Brief synopsis of the readings: Near the end of the book of Isaiah we read him saying he made no resistance to those who struck him, tore at his beard, and spit on him. The Lord will protect him and he will experience victory in the end. In Mark’s Gospel we find Jesus asking his disciples who he is. Peter responded by telling him that he is the Christ and Jesus ordered them not to tell this to anyone. He went on to say that the Son of Man would suffer rejection by those in power before being put to death only to rise on the third day. Peter then criticized Jesus and Jesus rebuked him. He then instructed his followers that to follow him they will need to take up his own cross. “For anyone who wants to save his life will lose it, but anyone who loses his life for my sake, and the sake of the gospel, will save it.”
In the course of reading Scripture we sometimes see passages that made perfect sense to Jesus’ immediate followers but horrify us. Exhibit A: Paul’s letter to the Ephesians where Paul instructs wives to submit to their husbands. At other times we read passages that barely register with us that must have horrified those who heard Jesus’ words.
When Jesus told his disciples that anyone who follows him must “take up his cross” I can only imagine the looks of horror he must have seen. Here in the 2000 years after Jesus many of us wear crosses as jewelry and speak easily of the suffering in terms of “carrying your cross.”
But Christians didn’t use the cross as a symbol until the early 400s, nearly a century after the Roman Empire outlawed crucifixion as a form of execution. Crucifixion wasn’t simply a method of putting someone to death: it was reserved for the worst offenses by the lowest of classes and was meant to terrify those who considered similar crimes. And the Romans of Jesus’ time crucified Jesus to ensure that none of his followers said what he said or did what he did. Jesus’ demand to follow him to the cross must have terrified them, particularly when many of them saw Jesus as a route to the good life.
On that subject, several years ago I had the opportunity to volunteer as a prison chaplain at a maximum security state prison. Inmates there felt great pressure to join a gang based on their race, otherwise they felt unprotected from random violence. I spoke with a young, white inmate who felt the pressure to join a white supremacist gang though he didn’t want to. Instead he told the other inmates that he decided to become a Christian instead. The gang members accepted his decision but told him that they were watching him. He needed to prove to them that he was sincere and any deviation from his conversion would cost him. They made it clear that he needed not only to “talk the talk” but he also needed to “walk the walk.”
As you can imagine I celebrated his decision and promised my support. The next time I saw him he looked depressed. When I asked him about it he told me that, without sharing the details, he had a tough week. He didn’t understand this because “I gave my life to Jesus and I expected him to protect me.” It took a while but I was able to explain to him that choosing to become Christian didn’t mean that his life going forward would be devoid of suffering. Instead I was able to talk with him that his suffering would be accompanied by strength given to him by God and he needed to see suffering in that light.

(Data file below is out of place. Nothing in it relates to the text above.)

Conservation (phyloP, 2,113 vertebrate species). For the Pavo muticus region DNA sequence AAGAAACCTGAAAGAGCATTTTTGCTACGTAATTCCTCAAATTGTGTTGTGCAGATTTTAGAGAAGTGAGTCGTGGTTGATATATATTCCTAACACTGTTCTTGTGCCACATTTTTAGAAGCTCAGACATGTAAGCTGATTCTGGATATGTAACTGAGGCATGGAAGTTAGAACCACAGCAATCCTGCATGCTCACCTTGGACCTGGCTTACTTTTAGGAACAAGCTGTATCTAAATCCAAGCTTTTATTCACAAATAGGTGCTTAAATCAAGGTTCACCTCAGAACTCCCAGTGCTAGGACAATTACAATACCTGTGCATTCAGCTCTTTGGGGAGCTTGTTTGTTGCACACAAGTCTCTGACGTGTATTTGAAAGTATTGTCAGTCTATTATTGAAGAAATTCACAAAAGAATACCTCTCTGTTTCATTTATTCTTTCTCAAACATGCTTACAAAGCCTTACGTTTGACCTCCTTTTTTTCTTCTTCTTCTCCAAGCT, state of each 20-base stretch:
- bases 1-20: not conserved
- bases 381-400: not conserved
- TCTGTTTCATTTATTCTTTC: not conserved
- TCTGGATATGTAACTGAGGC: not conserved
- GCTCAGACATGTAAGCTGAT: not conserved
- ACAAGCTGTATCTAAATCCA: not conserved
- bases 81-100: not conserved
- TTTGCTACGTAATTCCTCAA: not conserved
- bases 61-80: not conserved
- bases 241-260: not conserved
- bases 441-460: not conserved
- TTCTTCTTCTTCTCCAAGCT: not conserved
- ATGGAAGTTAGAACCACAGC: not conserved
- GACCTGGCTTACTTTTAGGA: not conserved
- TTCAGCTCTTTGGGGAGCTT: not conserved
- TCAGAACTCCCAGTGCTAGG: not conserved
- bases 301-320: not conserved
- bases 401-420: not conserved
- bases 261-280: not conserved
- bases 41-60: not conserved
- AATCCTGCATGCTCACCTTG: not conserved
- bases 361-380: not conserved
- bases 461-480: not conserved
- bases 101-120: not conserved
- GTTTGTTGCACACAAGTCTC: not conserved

I’ve thought about him often and one day I came to a new understanding in my life as a hospice chaplain. I came into my role expecting to care for people at the end of their lives when they didn’t want to die. I expected that much of my ministry would center on helping people accept their diagnosis and fate.
I was wrong. With few exceptions I found that my patients were more than ready to die, and were in fact tired of waiting for it to happen. Most of the time they were simply sick and tired of being sick and tired. They hated the fact that simple tasks were either difficult or impossible, and while they didn’t know what awaited them they were ready.
They taught me an important lesson. When faced with an uncertain future they were given the strength to face it with an increase in grace and courage. Of the many lessons I learned, I learned not to fear the end of my life.
So many times I’ve written that our choice to follow Christ calls us to act with courage and I do believe that. But that doesn’t mean that we face these decisions alone and can only hope that God will approve of our courage after the fact. We need to understand that we can rely on God’s help during tough times.
These readings call us to recognize that our call to discipleship doesn’t mean that we are alone. God’s support may come to us through the support of another person, or through a strong feeling of love, or through a random good event. I once felt I needed to make a statement at a meeting that I knew wouldn’t be heard well. I spent a few minutes asking myself “what would Gandhi do?” I thought of the times Gandhi stood up, even when his voice quavered, and spoke his truth and that gave me the courage to speak mine. I’d like to tell you that my voice won the day and everyone agreed with me. But it got the attention of a few people on the committee who, in subsequent meetings, treated me with an increased respect. And, more to the point, my words didn’t make me an outcast.
The call to discipleship doesn’t mean our lives will be easy or that our call will always be heard. But it does mean that we never stand alone.